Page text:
Identify the driving forces that influence ecosystem services in forested aquatic ecosystems, define critical uncertainties in the determination of these drivers, describe major characteristics of alternative scenarios, and develop logical forest management policy and practice options and an associated set of indicators that target desired future forest states

Integrate the theoretical advancements generated by network researchers and partners using scenarios associated with future landscapes

Combine ecological and socioeconomic perspectives in assessing the best combination
of planning versus incentivized approaches to managing AES

Theme 1

Coupling the Landscape, Aquatic Ecosystems, Services and Environmental Change in Canada’s North

Canada’s boreal and subarctic ecozones are its most geographically extensive and resource rich, but are also the most sensitive to change driven by development and climate. The Hudson Bay Lowlands, one of the five largest wetlands in the world, located in Canada’s subarctic region encompasses arguably the most vulnerable of Canada’s freshwater ecosystems, yet is virtually unstudied. An understanding of how these vast peatland systems link with northern rivers and support aquatic ecosystem functions remains largely unknown. The Canadian subartic will experience some of the most significant increases in annual average temperature on Earth (IPCC 2007), coupled with predicted increases in winter and summer precipitation for the region, significantly altering hydrologic regimes. The role of extensive northern wetland areas in the functioning and maintenance of freshwater and coastal aquatic ecosystems and their services has gone largely unstudied. Understanding how these vast peatland-dominated landscapes contribute to AES is critical in the face of regional climate change.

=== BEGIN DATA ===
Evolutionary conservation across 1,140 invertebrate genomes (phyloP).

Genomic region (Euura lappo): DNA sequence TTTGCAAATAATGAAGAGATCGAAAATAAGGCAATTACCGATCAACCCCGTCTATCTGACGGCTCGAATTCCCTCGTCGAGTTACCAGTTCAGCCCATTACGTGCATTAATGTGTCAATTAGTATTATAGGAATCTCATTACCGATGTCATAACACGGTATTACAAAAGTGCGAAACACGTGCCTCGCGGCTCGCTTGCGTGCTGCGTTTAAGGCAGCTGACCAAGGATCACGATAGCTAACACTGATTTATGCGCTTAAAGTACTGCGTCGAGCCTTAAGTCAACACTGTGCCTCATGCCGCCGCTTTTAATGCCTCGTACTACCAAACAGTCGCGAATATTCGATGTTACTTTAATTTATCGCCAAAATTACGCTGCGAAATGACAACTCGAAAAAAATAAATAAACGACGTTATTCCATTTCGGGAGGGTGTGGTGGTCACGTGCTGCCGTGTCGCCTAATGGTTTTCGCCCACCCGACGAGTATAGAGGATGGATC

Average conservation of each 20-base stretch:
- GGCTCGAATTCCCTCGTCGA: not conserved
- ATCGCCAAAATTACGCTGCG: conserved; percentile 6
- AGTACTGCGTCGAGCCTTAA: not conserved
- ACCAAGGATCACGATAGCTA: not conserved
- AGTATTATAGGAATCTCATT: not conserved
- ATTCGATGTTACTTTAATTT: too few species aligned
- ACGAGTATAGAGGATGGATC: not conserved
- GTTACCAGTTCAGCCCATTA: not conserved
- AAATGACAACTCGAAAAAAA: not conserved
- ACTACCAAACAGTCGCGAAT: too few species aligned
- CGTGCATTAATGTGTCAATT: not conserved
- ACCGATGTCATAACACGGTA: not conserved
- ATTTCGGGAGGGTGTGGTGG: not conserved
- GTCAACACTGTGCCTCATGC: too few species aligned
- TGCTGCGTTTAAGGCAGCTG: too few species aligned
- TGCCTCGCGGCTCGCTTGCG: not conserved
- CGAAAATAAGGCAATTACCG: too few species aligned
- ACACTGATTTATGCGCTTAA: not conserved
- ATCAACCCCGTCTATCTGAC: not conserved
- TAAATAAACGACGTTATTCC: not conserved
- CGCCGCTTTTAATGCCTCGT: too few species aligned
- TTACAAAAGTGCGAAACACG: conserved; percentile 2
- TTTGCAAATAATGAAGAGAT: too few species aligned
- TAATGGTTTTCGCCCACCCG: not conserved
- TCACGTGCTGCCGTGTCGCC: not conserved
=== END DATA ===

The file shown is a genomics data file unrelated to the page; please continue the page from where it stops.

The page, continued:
Key Objectives:

To address the knowledge gaps concerning the aquatic ecosystem services of water supply and safe freshwater foods that exist in the vulnerable watersheds of this region;

Synthesize existing knowledge from a range of private, public, and First Nations sources;

Develop strategies for classifying and modelling water flows in this largely unmonitored region, as well as better understand the sources of water to streams and rivers – processes that deliver energy, nutrients, contaminants, such as mercury, to aquatic biota;

Develop, extend, and test a Reference Condition Approach assessment of aquatic species diversity and abundance to establish a baseline against which all future environmental change and development may be gauged.